Appearing for the first time together on each of the major networks' morning programs
to promote a Stand Up to Cancer telethon in September, Katie Couric, Charles Gibson,
and Brian Williams defended themselves against claims in a new book by former White Ho
use spokesman Scott McClellan that they fell for administration propaganda in the
lead-up to the invasion of Iraq. Although none of the three was anchoring a network
newscast at the time, each acknowledged that they felt pressure from the White House
to present the administration's policy on Iraq in a favorable way. CBS's Couric appeared
to echo previous statements by her predecessor Dan Rather that newsmen did not put
hard questions to administration policy makers, a point McClellan also makes in his
upcoming book, What Happened? Appearing at her old stomping grounds on the
Today show, Couric said, "I know when we were covering it -- and granted the
spirit of 9/11 people were unified and upset and angry and frustrated -- I do think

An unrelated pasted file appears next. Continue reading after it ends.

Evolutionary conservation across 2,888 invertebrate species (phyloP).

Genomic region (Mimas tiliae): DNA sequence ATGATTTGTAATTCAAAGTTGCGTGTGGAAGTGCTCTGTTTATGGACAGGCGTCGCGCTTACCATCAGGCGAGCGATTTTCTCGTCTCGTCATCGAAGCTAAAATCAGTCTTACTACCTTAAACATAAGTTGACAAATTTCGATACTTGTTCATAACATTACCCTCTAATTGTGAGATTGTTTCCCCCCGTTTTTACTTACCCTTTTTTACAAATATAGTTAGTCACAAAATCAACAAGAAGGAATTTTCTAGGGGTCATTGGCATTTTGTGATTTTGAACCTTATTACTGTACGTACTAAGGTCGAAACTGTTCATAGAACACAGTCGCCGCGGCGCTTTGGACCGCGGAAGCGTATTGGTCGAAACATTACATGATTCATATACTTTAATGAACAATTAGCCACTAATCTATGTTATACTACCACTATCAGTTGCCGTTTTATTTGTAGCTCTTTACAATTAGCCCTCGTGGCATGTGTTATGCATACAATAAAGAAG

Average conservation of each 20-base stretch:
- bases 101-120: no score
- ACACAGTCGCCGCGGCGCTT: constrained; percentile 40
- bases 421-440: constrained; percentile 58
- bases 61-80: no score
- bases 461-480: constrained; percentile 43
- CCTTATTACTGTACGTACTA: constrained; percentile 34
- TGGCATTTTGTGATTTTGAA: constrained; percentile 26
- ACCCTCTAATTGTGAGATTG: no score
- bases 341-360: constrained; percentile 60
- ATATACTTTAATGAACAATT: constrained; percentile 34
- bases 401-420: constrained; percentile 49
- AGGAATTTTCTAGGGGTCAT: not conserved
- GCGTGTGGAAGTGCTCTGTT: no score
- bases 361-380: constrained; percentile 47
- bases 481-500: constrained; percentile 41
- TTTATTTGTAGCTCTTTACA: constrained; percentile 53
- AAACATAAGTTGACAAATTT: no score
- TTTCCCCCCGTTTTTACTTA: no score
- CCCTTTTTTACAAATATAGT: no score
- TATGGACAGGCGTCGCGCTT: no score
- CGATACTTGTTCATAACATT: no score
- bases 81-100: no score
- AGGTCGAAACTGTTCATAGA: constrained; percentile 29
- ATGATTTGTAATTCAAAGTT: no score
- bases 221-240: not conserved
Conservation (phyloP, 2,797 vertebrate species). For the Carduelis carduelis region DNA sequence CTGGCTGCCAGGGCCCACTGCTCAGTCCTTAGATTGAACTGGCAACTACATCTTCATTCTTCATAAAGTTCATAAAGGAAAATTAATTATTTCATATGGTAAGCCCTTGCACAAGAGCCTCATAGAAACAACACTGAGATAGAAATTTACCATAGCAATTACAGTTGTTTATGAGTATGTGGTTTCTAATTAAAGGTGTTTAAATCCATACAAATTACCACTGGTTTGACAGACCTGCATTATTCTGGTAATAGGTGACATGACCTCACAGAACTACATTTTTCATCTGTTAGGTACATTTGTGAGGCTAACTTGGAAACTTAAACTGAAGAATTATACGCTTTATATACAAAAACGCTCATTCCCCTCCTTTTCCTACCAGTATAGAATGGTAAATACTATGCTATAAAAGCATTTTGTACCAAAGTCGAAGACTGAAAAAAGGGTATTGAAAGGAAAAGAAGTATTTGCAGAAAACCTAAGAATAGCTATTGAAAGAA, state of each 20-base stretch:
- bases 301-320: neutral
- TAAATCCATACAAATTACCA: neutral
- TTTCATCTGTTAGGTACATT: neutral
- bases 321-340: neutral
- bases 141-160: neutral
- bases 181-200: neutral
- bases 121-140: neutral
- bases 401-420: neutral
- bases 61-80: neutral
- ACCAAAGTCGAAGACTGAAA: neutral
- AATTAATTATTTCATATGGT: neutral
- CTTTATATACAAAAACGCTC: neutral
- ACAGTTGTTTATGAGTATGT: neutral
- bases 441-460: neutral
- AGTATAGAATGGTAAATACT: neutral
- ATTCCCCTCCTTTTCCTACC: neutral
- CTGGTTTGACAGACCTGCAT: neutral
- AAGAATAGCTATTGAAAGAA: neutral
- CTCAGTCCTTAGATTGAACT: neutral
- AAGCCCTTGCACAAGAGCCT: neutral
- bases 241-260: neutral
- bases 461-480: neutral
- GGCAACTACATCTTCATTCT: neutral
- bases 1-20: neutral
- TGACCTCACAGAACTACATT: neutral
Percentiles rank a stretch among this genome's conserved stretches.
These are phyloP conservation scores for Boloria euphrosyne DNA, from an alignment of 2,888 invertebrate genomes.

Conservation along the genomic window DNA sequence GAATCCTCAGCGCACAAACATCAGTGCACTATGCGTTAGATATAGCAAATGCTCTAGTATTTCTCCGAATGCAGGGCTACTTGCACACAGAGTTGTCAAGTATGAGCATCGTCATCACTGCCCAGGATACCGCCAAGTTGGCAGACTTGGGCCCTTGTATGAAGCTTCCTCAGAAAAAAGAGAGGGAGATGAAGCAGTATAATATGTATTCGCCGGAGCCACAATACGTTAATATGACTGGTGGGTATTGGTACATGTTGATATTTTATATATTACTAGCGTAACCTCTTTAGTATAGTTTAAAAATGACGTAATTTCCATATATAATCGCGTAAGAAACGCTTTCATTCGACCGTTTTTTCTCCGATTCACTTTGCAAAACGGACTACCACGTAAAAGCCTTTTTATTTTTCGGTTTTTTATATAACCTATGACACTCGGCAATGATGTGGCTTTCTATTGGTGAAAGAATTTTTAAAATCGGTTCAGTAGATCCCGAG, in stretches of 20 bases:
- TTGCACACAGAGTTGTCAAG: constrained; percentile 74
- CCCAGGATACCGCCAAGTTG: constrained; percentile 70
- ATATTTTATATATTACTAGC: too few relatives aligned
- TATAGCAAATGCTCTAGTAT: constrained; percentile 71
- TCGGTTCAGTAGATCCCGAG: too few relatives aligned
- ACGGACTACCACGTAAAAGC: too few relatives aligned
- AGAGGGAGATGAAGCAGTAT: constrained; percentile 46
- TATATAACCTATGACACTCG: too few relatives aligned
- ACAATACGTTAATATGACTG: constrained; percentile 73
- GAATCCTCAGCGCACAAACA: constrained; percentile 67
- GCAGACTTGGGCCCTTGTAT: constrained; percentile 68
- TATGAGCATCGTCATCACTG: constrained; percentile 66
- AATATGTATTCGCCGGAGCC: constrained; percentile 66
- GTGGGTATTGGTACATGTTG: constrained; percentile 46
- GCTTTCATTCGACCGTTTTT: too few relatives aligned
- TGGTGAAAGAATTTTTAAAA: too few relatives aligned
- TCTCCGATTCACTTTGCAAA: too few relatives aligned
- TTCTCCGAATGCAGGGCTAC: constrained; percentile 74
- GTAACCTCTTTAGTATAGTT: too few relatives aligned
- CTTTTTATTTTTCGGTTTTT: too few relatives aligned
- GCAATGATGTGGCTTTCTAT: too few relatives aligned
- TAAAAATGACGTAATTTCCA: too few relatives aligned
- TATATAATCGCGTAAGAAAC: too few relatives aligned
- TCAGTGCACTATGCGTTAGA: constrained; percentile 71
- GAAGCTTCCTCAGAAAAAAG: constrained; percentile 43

we were remiss in not asking some of the right questions." Gibson said that he disagreed.
"I think the questions were asked," he said, but the response was "just a drumbeat
of support from the administration. It is not our job to debate them." Williams said
that he was in Kuwait at the time and that he received calls on his cell phone from
the the Pentagon "the minute they heard us report something that they didn't like.
The tone of that time was quite extraordinary." He did not identify the Pentagon
personnel who contacted him. Couric said that one unidentified press secretary called
the executive producer of the Today show after an interview she conducted,
"and they said, if you keep it up, we're gonna block access to you during the war."
She added that anyone who questioned the administration's policies was "considered unpatriotic"
and that public opinion affected "the level of aggressiveness that was exercised
by the media."